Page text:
US Charges ‘The Bull’ for Selling Inside Information Online


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A cybercriminal known as “The Bull” was stopped in its tracks by U.S. authorities for selling insider information on publicly traded companies on the dark web.

In recent days, the U.S. Southern District of New York and the FBI’s New York Field Office unsealed a criminal indictment and complaint against Greek national Apostolos Trovias, who goes by the pseudonym The Bull on the dark web as well as on encrypted messaging and email services. Trovias is accused of selling stock tips based on confidential customer trading information, pre-release earnings reports, and deal information.

He’s charged with one count of securities fraud and one count of money laundering, each of which carry maximum penalties of between 20 and 25 years in prison.

According to New York authorities, Trovias sold insider information to individuals in a variety of ways. From 2016 to 2017, he sold stock tips on the site on the dark web known as AlphaBay Market, which was the largest criminal marketplace for illicit goods on the internet before it was shut down.

Trovias wasn’t limited to AlphaBay though, and presumably had to find another medium for his activities when that site went away. Authorities say that between 2017 and 2020, he decided to go with the direct-to-consumer method and used encrypted messaging and email services to communicate with buyers. One of his notable transactions included a pre-release earnings report from a publicly traded company, which he sold for about $5,000 in bitcoin.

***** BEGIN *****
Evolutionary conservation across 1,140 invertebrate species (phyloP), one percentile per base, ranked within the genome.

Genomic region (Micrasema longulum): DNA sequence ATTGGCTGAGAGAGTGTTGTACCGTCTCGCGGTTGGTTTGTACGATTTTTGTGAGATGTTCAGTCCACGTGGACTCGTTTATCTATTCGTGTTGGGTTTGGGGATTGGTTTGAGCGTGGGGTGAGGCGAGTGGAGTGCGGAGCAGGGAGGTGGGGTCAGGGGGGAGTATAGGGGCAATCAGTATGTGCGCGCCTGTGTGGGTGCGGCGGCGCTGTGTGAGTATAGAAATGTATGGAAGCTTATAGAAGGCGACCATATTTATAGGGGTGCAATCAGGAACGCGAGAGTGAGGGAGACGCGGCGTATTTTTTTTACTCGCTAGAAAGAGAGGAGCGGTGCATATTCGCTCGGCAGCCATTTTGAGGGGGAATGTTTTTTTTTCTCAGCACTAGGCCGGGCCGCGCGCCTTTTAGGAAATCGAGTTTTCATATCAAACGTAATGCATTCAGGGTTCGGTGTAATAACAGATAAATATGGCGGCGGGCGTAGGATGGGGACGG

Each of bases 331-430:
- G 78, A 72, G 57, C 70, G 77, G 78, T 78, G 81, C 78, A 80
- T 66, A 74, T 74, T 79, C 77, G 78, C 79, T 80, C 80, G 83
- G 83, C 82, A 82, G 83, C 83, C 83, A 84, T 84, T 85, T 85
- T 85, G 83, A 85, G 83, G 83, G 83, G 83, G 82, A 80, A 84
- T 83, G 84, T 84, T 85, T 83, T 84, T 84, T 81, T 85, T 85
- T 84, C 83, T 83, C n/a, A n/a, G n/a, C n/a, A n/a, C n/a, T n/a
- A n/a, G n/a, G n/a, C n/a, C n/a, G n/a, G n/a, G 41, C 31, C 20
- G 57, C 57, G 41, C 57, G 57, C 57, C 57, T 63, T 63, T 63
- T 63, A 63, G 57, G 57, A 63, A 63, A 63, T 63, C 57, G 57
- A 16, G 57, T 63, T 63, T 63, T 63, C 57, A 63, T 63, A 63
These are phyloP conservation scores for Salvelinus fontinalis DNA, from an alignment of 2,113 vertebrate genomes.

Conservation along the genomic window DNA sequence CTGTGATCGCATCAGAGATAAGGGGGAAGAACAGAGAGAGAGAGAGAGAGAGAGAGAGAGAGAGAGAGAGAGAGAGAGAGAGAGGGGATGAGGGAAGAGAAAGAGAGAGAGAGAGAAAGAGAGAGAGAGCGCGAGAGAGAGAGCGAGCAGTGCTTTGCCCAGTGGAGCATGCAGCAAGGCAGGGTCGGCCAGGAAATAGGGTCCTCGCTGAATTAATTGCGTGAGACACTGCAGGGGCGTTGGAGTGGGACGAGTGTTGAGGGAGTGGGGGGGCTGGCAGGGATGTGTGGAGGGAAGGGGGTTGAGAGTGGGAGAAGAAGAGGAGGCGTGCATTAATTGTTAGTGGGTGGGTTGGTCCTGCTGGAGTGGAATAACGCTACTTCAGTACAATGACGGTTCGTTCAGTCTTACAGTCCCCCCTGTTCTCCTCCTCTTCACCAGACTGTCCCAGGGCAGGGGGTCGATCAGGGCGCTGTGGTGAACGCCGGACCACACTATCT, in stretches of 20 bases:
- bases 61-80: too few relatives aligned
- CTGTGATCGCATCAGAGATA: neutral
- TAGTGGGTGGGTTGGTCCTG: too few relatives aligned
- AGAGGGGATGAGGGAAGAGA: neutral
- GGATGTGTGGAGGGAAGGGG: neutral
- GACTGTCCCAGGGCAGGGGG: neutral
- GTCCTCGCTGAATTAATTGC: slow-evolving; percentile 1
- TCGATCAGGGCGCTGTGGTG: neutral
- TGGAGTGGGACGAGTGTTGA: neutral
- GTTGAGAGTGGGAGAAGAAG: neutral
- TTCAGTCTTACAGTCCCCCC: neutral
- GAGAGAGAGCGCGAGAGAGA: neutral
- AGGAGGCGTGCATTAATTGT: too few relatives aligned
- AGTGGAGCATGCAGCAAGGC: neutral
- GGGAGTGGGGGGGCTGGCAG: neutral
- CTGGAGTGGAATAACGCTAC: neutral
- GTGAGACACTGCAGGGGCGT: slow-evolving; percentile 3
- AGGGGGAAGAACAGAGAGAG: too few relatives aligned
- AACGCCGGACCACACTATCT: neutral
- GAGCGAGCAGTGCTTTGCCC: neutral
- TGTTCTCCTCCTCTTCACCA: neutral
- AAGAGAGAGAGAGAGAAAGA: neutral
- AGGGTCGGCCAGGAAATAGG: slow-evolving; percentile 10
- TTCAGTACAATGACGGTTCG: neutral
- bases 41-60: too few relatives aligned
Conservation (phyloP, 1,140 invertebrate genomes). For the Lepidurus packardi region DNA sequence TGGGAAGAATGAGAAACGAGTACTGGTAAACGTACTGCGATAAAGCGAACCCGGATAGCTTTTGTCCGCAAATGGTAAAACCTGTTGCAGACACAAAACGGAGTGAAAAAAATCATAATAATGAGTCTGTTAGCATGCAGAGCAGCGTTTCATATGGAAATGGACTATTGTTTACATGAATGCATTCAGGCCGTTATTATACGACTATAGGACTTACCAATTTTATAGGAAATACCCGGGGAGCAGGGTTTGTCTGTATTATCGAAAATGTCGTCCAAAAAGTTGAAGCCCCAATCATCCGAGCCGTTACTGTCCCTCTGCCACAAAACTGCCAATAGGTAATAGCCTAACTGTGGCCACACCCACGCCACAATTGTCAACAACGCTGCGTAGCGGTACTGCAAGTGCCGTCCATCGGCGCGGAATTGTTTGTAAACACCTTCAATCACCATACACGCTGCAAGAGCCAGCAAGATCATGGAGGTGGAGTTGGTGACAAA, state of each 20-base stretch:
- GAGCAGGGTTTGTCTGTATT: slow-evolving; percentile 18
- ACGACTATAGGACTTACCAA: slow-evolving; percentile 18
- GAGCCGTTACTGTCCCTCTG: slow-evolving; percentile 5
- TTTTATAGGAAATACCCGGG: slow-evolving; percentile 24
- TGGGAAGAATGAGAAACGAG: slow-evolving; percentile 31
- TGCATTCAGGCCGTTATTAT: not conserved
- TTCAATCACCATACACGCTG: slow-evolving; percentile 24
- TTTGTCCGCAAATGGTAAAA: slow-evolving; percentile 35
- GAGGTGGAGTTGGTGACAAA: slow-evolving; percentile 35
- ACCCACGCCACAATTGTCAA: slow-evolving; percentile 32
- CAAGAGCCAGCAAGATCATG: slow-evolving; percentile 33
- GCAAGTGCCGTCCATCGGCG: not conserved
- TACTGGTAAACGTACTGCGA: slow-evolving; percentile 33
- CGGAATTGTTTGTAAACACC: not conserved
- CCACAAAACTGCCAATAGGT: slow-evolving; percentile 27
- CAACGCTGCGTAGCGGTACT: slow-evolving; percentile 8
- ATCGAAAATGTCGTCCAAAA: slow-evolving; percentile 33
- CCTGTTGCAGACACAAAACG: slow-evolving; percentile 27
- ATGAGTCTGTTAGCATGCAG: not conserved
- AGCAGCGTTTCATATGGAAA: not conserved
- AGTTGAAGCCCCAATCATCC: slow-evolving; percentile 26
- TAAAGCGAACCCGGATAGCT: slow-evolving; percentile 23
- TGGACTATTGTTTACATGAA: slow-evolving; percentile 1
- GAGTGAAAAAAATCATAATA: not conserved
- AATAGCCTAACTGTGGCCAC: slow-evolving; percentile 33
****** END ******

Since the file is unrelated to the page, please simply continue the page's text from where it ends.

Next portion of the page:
The Bull then reportedly decided scale up his insider trading operation, taking steps to design and build a website to sell his information. He had planned to charge membership fees and commissions from people who used the information he provided, authorities said.

In a news release about the charges, William F. Sweeney Jr., assistant director-in-charge of the FBI’s New York field office, warned that his agency frequented the same places that Trovias did.

“The FBI operates within the Dark Web too,” Sweeney said. “[W]e don’t stop enforcing the law just because you commit federal crimes from behind a router with your keyboard.”

Considering the recent revelation that the FBI used fake encrypted honeypot phones to track and arrest individuals in transnational crime organizations, that seems like an understatement. Moral of the story: Don’t commit crimes on the internet. Or at all, please.



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